Chicago City Hall | Jonathan Bilyk
CHICAGO — An Illinois state appeals court has ruled Chicago's city tax on streaming services is constitutional.
In May 2018, then-Cook County Circuit Court Judge Carl Anthony Walker granted summary judgment to the city and denied it to a plaintiff class attempting to challenge extension of the city’s 9 percent amusement tax to also include online streaming services such as Hulu, Apple Music and Amazon Prime.
Illinois First District Appellate Justice Jesse Reyes wrote the opinion on the plaintiffs’ appeal, issued Sept. 30. Justices Bertina Lampkin and Eileen Burke concurred.
Illinois First District Appellate Justice Jesse Reyes | Illinoiscourts.gov
Walker has since also become a justice on the Illinois First District court. He played no role in considering the appeal.
The plaintiffs, represented by the Chicago-based Liberty Justice Center, raised three issues on their appeal. They argued the tax exceeds the city’s home rule authority by taxing activities outside Chicago; the tax violates the uniformity clause in the state constitution; and the tax violates the federal Internet Tax Freedom Act by discriminating against electronic commerce.
According to Reyes, the plaintiffs relied on a 2017 Illinois Supreme Court opinion in Hertz Corporation v. City of Chicago, in which the state's high court agreed the city couldn’t presume where someone would use a rental car based solely on their home address. But Reyes said the city’s streaming tax establishes “a rebuttable presumption of residency” in that it reads, “it shall be presumed that the tax does apply unless the contrary is established by books, records, or other documentary evidence.”
The panel further said the rental car tax failed to meet constitutional criteria because it taxed prospective use, including tax to be paid by suburban agencies within three miles of the city limit. While it wouldn’t be proper to assume a person lives in the city based only on their credit card billing address, the panel continued, it found the ordinance is written with “the objective of taxing only those customers who engage in amusements in Chicago. In the case of electronically delivered amusements, which are indisputably amusements but differ from fixed venue amusements, the city council evidenced its intent to tax said amusements based on the patron’s primary place of use as defined by the (Mobile Telecommunications Sourcing Conformity Act).”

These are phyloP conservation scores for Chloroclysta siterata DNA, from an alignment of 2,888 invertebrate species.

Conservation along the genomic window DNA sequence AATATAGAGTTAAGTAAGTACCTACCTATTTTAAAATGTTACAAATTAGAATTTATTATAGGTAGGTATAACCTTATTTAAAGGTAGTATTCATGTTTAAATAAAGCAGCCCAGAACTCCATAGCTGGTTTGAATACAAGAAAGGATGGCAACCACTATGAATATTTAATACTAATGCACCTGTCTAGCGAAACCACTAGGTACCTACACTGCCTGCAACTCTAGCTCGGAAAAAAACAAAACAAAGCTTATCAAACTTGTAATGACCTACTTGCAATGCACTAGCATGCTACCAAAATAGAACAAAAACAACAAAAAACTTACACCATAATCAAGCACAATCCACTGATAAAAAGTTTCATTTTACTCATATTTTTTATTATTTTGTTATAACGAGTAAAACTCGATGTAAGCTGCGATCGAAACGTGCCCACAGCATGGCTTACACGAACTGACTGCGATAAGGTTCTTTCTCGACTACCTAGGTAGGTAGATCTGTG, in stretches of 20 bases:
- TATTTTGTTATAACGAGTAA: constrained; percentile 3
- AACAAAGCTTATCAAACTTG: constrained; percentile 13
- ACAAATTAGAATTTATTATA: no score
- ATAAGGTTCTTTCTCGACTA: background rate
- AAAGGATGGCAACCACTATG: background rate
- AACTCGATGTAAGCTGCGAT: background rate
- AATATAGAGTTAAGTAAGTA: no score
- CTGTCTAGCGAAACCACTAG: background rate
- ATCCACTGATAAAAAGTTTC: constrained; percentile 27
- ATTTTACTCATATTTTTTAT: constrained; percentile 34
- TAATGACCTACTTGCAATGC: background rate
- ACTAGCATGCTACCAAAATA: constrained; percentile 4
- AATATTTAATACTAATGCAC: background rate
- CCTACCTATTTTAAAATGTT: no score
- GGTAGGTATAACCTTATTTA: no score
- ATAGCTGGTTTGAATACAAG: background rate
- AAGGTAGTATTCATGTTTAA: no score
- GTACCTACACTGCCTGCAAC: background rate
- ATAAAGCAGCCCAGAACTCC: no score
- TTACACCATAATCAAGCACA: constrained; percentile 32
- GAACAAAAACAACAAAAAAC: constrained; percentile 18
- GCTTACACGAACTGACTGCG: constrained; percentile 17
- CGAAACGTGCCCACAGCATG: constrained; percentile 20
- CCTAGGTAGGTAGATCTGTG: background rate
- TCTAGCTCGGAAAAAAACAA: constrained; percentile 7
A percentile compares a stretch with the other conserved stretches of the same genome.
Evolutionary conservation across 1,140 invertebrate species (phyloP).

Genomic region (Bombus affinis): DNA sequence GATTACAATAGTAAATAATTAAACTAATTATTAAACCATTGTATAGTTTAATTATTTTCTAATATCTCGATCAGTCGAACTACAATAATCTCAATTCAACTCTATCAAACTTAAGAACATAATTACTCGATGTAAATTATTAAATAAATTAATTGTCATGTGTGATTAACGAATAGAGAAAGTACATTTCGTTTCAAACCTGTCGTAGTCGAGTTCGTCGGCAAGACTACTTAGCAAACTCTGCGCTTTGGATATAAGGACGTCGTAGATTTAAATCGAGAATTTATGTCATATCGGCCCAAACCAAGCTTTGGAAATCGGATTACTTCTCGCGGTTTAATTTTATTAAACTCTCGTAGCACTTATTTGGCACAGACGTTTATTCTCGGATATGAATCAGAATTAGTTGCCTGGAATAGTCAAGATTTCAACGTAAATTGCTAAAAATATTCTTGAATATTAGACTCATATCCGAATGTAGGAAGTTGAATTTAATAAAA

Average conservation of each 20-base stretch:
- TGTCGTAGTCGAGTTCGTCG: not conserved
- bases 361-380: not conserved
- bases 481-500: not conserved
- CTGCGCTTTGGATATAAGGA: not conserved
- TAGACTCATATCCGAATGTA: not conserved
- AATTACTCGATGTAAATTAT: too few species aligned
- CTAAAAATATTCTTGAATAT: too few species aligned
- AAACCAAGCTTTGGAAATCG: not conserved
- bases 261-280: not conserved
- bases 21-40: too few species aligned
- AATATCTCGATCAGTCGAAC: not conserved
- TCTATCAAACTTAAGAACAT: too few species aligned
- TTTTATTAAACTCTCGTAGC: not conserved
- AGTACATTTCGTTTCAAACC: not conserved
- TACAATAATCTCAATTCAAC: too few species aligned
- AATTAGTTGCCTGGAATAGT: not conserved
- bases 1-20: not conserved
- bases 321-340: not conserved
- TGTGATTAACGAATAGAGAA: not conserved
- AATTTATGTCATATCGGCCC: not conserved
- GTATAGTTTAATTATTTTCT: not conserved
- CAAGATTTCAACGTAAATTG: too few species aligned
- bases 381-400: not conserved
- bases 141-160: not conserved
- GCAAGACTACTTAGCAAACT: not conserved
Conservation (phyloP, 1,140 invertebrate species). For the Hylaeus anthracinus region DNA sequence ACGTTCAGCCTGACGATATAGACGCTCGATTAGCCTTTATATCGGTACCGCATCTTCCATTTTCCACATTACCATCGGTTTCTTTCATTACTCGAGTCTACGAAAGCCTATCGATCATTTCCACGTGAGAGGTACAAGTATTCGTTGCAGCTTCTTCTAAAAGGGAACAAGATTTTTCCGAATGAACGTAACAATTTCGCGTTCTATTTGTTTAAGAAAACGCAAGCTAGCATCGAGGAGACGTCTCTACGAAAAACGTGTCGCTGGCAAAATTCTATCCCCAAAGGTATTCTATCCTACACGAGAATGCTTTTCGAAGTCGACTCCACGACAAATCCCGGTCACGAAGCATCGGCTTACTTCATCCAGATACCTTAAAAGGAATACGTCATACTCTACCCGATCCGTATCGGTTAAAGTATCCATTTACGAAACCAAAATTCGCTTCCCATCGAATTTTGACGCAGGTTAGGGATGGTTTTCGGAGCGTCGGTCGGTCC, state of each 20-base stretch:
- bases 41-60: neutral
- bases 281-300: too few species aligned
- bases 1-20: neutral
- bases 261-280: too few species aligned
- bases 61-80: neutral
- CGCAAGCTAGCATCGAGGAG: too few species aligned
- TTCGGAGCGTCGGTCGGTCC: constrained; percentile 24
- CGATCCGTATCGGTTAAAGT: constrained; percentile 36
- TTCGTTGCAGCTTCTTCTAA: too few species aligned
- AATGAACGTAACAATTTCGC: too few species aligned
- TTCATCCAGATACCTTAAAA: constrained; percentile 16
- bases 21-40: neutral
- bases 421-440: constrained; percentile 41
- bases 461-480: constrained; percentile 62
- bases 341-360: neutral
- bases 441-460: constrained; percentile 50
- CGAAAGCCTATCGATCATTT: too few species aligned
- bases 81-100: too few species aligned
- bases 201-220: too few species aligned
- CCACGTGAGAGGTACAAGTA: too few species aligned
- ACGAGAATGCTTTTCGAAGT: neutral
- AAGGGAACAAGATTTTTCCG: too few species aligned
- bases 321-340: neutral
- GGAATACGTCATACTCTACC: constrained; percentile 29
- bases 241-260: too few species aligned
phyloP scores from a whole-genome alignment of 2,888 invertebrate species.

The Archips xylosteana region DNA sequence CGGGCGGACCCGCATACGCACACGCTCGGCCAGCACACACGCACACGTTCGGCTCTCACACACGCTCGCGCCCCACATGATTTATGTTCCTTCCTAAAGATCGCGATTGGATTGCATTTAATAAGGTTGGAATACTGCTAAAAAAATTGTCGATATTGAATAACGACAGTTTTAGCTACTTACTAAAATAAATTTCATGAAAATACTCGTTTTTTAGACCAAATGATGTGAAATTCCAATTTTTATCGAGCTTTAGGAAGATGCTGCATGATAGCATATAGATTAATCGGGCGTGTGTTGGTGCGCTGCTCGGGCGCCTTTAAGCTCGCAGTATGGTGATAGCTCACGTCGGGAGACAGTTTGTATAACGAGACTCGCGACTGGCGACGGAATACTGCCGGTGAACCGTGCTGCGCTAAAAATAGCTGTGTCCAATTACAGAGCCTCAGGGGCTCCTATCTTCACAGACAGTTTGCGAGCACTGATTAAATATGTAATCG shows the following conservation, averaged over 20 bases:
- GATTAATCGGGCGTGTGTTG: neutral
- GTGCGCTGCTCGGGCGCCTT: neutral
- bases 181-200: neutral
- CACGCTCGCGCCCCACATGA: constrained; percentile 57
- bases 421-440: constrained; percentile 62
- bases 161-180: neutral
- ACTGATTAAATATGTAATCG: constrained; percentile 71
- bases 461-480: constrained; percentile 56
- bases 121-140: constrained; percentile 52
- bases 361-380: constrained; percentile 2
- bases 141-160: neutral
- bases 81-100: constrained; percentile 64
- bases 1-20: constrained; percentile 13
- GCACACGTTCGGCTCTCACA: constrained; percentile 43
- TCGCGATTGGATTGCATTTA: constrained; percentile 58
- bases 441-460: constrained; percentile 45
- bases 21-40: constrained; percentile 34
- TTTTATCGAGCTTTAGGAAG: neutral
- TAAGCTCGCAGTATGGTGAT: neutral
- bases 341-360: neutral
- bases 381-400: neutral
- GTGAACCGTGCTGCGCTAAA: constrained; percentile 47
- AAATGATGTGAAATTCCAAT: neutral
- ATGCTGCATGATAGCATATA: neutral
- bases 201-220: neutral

Unlike the constitutionally invalid tax on rental cars, the justices said the city is justified in using a home or business address to determine who should be made to pay the city's tax on streaming services.
The panel said the plaintiffs failed to shut down the city’s justification for taxing residents who stream, as opposed to anyone who streams while in the city. Reyes wrote the city’s argument of administrative convenience is "logical," and also agreed with the city that streaming services and other kinds of electronic amusement devices, such as a jukebox or video arcade game, can be taxed differently.
"Here, there is a real and substantial difference between residents and nonresidents of Chicago; those who reside in Chicago have residential or primary business addresses that are in Chicago, nonresidents do not. The City then uses these addresses to determine the patron’s primary place of use of the streaming services," Reyes wrote. "...This classification bears a reasonable relationship to the object of the amusement tax, which is to generate revenue for the City."
Reyes said the argument over the ITFA is similar in that there are substantial differences between streaming a movie or song and paying to attend a screening or live concert.
“Had we agreed with plaintiffs and come to the conclusion that streaming services were the same as automatic amusement devices and live cultural performances,” Reyes wrote, “a discussion of the potential discrimination against electronic commerce … would be warranted. We, however, came to the opposite conclusion.”